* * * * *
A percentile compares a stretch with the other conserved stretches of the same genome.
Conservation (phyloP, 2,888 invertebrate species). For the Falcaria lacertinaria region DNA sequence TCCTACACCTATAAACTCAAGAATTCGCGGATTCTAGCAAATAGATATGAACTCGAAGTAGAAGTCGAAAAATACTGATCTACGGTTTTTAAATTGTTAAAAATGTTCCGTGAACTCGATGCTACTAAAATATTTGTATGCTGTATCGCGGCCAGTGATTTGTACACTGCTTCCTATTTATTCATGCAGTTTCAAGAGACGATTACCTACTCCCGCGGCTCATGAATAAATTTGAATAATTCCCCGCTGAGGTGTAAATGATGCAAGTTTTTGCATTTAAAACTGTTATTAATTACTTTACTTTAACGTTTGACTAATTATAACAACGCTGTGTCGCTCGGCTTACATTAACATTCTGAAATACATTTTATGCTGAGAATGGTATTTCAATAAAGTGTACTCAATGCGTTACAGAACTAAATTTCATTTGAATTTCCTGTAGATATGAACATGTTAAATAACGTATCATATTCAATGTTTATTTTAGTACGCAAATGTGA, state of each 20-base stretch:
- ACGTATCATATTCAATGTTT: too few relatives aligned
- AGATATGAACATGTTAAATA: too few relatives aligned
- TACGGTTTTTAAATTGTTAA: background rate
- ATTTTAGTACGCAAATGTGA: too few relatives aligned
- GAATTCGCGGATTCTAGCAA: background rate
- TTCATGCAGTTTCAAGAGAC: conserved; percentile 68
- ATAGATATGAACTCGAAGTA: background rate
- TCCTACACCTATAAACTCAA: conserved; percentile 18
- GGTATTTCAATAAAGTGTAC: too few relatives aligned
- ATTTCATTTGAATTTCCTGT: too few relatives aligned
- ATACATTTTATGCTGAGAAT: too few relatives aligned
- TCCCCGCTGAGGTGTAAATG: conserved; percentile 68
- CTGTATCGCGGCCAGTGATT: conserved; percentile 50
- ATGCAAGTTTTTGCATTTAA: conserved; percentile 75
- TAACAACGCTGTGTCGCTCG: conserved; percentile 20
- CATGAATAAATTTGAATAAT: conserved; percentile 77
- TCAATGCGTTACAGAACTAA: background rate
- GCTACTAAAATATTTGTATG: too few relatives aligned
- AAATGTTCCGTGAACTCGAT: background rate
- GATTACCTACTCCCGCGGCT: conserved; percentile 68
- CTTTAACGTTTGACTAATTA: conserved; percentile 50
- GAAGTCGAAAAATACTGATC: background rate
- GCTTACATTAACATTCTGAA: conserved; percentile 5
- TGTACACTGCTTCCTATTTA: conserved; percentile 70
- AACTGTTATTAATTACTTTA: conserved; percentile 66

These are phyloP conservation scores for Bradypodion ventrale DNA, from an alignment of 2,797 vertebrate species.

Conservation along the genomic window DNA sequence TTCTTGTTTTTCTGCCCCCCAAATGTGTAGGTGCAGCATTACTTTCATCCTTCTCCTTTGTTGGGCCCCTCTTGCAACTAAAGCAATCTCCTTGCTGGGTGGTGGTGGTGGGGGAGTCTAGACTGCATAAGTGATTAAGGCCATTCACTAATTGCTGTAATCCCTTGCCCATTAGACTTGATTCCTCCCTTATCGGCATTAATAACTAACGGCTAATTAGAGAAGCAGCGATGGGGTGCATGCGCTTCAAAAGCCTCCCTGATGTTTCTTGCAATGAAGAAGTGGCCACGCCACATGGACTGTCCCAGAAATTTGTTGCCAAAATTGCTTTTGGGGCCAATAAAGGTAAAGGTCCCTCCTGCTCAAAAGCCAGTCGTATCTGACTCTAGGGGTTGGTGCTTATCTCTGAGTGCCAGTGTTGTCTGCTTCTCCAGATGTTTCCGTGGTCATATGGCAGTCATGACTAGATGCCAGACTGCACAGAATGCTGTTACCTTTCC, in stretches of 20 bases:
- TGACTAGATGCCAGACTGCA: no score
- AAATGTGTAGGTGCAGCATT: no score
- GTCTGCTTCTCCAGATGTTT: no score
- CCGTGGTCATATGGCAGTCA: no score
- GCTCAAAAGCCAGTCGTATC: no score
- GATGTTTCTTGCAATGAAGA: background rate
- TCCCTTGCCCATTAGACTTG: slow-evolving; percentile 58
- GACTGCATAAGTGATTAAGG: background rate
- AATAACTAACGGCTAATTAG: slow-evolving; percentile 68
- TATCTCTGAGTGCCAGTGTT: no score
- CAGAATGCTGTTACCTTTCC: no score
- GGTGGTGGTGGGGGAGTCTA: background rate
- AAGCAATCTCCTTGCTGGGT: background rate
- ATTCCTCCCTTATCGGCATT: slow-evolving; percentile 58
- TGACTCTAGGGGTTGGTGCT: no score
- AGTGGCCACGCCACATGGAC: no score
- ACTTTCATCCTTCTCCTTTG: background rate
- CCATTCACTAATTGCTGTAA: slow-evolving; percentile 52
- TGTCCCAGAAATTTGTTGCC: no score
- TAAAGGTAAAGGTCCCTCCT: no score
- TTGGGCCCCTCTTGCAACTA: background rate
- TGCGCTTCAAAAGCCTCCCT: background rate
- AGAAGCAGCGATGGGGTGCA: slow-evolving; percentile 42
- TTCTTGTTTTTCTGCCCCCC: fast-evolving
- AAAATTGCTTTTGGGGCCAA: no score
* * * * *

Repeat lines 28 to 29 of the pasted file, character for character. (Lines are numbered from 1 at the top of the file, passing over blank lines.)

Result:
These are phyloP conservation scores for Bradypodion ventrale DNA, from an alignment of 2,797 vertebrate species.

Conservation along the genomic window DNA sequence TTCTTGTTTTTCTGCCCCCCAAATGTGTAGGTGCAGCATTACTTTCATCCTTCTCCTTTGTTGGGCCCCTCTTGCAACTAAAGCAATCTCCTTGCTGGGTGGTGGTGGTGGGGGAGTCTAGACTGCATAAGTGATTAAGGCCATTCACTAATTGCTGTAATCCCTTGCCCATTAGACTTGATTCCTCCCTTATCGGCATTAATAACTAACGGCTAATTAGAGAAGCAGCGATGGGGTGCATGCGCTTCAAAAGCCTCCCTGATGTTTCTTGCAATGAAGAAGTGGCCACGCCACATGGACTGTCCCAGAAATTTGTTGCCAAAATTGCTTTTGGGGCCAATAAAGGTAAAGGTCCCTCCTGCTCAAAAGCCAGTCGTATCTGACTCTAGGGGTTGGTGCTTATCTCTGAGTGCCAGTGTTGTCTGCTTCTCCAGATGTTTCCGTGGTCATATGGCAGTCATGACTAGATGCCAGACTGCACAGAATGCTGTTACCTTTCC, in stretches of 20 bases: